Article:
Great article LT, beauty viagra commercial tie-in… I would like to add Stortini to your list of players that MacT has positively influenced… At first I held it against MacT because I thought he was bringing along a pet project and that storts never really belonged… Eating crow, and more eating crow… with storts value sustaining (and growing, as per the comments made here the other day that jfj should not be getting more minutes than Storts because he is not as usefull – I agree, but not as a slight on JFJ)

    Plus The-Truth-about-Robbie (without MacT in the picture) remains the same as it was years prior…

  48. Oilmaniac says:

    Crap… now I re-read your sentence… my comment is an irrelevant reflection on yours… I just wanted to say this wouldnt have happened last year (even with the coaching change)… crap

  49. quain says:

    Do you really think Horcoff would have been pulled off the first line under MacT's coaching?

    Sam Gagner played 152 ES minutes with Ales Hemsky and only 41 with Shawn Horcoff… so, theoretically, Gagner centered Hemsky for, at least, 111 minutes.

    From all I've seen (and confirmed by multiple others), Gagner and Hemsky didn't work well together (before last night) so I can't really see how killing MacT for 'only' giving Gagsky two hours of ES time together is fair.

  50. R O says:

    Why would you 'infer' any differently? What educated guess upon the information that you have has you thinking that the comment made would be incorrect?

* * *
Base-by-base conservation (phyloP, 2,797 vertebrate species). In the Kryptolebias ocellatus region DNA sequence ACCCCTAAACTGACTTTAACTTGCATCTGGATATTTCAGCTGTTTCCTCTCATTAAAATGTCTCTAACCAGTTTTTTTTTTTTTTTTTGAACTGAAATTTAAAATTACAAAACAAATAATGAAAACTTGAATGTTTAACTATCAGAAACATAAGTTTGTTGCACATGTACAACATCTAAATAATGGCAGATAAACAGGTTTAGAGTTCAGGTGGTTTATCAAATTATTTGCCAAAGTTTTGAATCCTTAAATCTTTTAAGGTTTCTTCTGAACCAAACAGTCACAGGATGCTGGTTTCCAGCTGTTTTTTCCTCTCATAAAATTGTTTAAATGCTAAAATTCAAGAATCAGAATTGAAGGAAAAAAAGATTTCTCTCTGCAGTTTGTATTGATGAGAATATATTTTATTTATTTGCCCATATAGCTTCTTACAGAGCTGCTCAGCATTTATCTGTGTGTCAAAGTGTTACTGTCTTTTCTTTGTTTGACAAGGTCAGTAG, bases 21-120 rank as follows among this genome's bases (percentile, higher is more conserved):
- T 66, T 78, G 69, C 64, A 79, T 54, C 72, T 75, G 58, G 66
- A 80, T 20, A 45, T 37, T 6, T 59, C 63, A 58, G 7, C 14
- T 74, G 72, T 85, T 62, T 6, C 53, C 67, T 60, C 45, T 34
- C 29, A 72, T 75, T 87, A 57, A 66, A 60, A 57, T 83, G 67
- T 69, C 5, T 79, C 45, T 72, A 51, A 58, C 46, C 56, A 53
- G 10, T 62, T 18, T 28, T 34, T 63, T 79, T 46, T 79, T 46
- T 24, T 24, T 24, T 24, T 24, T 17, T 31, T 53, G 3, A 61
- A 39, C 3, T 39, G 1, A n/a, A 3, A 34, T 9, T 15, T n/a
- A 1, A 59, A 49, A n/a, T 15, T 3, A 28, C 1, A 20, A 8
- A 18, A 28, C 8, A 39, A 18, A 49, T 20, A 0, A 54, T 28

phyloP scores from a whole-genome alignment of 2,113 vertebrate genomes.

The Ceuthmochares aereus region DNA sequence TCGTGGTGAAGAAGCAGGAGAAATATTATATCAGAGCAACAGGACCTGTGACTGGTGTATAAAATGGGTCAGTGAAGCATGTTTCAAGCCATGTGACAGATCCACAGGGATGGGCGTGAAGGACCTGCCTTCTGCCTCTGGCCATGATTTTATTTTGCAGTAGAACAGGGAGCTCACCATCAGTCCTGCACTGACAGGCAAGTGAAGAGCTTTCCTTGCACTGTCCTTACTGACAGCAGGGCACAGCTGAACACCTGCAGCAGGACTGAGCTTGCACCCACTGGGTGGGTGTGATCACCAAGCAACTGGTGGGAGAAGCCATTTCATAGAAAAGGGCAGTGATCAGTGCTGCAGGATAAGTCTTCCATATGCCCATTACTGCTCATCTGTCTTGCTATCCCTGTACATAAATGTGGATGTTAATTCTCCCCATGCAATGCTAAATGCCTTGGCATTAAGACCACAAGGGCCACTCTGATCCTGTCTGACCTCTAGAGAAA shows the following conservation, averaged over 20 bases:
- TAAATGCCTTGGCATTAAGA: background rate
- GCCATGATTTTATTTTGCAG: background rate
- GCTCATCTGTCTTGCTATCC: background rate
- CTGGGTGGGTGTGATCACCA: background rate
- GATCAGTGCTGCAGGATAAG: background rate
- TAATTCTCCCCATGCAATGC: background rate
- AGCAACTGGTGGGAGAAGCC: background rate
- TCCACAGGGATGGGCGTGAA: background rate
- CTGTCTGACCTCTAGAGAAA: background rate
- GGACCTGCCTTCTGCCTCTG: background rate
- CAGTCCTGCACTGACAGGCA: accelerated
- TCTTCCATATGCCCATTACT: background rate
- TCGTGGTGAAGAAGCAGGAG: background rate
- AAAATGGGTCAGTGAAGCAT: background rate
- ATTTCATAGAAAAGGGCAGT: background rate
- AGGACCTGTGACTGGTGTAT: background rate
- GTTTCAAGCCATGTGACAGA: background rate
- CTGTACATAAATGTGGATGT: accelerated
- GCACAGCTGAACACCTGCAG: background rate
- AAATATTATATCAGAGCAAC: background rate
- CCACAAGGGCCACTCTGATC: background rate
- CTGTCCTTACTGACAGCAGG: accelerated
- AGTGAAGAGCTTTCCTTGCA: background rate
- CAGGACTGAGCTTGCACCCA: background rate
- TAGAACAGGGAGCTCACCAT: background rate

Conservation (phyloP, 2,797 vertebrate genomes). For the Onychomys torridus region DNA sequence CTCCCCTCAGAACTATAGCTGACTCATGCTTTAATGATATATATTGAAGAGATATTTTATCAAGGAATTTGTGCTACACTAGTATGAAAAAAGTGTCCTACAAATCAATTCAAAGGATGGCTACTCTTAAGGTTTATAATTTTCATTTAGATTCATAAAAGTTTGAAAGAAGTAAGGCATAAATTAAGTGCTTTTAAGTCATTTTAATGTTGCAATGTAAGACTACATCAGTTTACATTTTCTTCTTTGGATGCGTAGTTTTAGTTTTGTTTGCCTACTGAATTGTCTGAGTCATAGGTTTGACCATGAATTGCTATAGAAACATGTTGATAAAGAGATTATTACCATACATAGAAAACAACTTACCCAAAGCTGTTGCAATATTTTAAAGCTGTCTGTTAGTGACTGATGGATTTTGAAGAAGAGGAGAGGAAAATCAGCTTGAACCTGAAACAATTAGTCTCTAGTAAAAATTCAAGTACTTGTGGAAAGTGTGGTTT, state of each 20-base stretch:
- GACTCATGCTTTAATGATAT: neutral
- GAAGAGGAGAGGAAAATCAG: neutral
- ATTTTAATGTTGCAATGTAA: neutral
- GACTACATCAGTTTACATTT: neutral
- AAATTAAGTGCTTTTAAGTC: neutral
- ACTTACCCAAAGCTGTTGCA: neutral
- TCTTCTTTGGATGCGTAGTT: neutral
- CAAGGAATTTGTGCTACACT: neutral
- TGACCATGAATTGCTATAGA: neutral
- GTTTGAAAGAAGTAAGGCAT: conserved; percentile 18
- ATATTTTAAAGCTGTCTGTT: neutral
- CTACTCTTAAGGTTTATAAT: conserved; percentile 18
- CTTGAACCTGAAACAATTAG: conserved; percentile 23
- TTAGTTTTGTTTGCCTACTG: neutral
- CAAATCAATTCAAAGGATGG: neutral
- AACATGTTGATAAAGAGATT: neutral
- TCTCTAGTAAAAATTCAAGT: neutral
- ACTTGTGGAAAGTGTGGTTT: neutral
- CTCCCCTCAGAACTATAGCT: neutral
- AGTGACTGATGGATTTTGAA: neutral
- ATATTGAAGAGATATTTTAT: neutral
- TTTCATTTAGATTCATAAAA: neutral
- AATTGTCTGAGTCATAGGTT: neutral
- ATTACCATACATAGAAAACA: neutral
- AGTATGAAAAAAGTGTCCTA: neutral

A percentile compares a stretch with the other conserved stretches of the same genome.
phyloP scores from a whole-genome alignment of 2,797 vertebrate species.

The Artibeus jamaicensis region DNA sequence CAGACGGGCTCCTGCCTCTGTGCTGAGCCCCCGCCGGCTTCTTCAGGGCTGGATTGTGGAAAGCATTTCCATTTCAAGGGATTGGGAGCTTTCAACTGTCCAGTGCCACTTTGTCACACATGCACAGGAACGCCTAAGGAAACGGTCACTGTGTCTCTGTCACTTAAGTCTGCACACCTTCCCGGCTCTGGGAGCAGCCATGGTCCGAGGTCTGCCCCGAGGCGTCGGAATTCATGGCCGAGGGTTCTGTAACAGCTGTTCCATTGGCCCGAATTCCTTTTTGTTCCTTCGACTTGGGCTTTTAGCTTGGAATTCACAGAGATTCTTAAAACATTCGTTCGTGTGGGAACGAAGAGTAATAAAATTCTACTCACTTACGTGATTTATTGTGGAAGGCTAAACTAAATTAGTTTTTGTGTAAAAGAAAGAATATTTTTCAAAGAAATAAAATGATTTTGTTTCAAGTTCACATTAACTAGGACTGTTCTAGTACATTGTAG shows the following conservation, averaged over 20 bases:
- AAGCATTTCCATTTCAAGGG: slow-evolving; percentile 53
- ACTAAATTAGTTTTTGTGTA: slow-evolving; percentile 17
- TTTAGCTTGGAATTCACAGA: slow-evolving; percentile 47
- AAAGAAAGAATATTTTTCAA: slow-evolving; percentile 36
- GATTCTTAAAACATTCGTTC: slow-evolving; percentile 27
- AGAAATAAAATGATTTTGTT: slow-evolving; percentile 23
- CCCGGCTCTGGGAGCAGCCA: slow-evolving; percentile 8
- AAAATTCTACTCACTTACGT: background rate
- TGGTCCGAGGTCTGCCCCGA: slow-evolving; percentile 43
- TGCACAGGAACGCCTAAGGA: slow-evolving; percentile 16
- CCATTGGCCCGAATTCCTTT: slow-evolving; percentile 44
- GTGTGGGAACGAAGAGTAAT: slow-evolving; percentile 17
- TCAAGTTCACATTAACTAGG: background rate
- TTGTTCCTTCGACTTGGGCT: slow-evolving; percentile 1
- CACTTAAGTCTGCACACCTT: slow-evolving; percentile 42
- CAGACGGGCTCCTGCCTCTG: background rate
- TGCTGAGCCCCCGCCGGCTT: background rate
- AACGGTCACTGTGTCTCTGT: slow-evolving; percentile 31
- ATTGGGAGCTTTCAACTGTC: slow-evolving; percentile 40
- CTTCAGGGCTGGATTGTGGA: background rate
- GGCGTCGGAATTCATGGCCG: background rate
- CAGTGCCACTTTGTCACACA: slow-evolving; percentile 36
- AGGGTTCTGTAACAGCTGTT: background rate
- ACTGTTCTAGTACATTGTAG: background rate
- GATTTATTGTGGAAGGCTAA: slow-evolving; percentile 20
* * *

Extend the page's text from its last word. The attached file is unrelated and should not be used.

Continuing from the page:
I don't think there is ever an "educated guess" that you can make about team dynamics or locker room cohesion (one way or the other) just from watching the games.

    So you're left with watching or reading interviews to figure that stuff out. There are the rare occasions where problems are so obvious they are hard to ignore (MacT last year and his handling of Penner) but many coaches call out players publicly (Quinn too).

    And in the end, whether or not the players are tight or hate each other's guts, if it doesn't show up on the ice then what good is it? The on-ice product is what matters, and while the results have been excellent, the process and the details are still in flux.

  51. Phil says:

    I too thought this post would invite a lot of rage, but the fact that the comments, both for and against, are mostly well presented arguments, speaks volumes for the class of the readership here. Just another reason why I love this blog.